Job Interview Mistake
There are 100’s of blog posts out there on job interview mistakes. I am usually not one to join a crowded room or try to improve on what 100’s have already done, but I feel this one is important. Hopefully, my insight into the minds and mentality of HOW a hiring manager and VP of the department think is what separates this blog post from the rest of the pack.
What is the one word you should never say in an interview? If you just dropped the “F” bomb, you would be correct but this four letter word doesn’t start with an “F” or an “S”.
You would be surprised how often I mentally or emotionally end an interview when I hear this single word or some version of it. I think that most Sr. leaders hold the same mentality. The decision to end an interview may even be a subconscious when hearing specific words, similar to the trigger word for a hypnotist. “When I say “X”, you are going to wake up, feel refreshed and not remember a thing”.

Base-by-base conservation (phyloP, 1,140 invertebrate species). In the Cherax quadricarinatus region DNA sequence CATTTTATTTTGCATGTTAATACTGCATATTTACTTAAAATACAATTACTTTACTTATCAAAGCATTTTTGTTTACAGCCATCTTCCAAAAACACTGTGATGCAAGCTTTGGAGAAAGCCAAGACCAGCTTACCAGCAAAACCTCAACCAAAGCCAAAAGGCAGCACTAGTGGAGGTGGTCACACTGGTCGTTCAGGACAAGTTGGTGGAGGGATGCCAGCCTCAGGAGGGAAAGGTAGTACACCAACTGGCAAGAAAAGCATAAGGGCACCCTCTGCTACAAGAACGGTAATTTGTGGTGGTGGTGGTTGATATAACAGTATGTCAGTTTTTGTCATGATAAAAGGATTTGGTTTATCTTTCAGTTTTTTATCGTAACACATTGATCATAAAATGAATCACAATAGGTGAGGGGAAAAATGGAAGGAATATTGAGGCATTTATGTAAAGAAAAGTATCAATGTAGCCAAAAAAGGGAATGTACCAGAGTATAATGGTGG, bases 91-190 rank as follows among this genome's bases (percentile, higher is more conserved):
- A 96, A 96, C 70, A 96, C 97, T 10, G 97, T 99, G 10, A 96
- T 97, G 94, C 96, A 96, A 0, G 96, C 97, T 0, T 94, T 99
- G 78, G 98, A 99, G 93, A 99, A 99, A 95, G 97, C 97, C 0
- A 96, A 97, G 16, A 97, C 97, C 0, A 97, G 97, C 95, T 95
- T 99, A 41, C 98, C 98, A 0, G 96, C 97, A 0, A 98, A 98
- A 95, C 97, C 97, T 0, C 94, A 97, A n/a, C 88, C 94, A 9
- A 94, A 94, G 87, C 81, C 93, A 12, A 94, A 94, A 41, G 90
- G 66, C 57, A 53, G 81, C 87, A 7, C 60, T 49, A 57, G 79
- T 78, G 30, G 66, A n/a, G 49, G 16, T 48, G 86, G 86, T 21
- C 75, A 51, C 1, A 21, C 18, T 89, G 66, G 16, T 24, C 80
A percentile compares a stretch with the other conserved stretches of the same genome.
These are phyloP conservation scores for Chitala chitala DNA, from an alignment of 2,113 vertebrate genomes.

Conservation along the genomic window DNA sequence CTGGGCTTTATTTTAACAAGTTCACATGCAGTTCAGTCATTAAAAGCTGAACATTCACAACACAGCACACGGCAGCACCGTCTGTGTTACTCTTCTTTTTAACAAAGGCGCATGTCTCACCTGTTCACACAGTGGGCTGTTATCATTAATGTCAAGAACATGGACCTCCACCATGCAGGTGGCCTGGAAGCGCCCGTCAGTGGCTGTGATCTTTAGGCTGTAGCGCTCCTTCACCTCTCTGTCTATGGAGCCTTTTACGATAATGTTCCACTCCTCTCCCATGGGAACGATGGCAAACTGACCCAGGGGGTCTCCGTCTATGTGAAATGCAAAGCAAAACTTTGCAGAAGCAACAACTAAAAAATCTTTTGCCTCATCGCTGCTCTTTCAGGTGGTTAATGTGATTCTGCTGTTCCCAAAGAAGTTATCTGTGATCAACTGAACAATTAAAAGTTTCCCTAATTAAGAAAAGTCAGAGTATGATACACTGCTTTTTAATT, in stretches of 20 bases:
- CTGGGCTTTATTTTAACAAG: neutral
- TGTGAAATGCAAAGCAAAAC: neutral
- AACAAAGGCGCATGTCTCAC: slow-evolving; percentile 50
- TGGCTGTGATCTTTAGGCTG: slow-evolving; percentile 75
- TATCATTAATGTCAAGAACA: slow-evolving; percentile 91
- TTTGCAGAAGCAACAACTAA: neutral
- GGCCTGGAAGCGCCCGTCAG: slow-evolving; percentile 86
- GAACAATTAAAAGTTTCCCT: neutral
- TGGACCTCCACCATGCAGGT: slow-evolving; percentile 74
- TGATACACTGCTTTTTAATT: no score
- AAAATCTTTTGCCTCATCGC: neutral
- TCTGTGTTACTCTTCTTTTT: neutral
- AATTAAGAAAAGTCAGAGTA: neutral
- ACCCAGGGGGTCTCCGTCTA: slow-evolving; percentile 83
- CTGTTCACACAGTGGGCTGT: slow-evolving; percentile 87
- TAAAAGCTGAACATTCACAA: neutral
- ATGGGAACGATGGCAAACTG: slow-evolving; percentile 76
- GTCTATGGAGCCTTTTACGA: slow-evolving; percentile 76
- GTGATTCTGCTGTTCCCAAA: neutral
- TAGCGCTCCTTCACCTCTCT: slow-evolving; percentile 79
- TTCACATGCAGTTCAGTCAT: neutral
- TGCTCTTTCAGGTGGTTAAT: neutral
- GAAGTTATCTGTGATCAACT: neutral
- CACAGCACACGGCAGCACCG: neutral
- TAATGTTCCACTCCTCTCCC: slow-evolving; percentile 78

For me and many others, the job interview mistake that will end an interview is hearing the word “can’t” during an interview.
If we can put a man on the moon, we can do anything. It may take more hours and more resources, but if put a man on the moon in the 60’s, than ANYTHING can be done.
Speaking of sins
Many of us do not realize we are even speaking of this sin of sins. This word can be so embedded in our everyday vernacular, we don’t realize how often it is said. If you have mentioned the word “can’t” in any of the below contexts, it is probably one of the reasons you didn’t get the job.
Interviewer: “Why are you interested in joining our company?”
Candidate: “Good question, at my current company, there is no career growth. There are no more opportunities for me there and I can’t move my career forward.”
Room for growth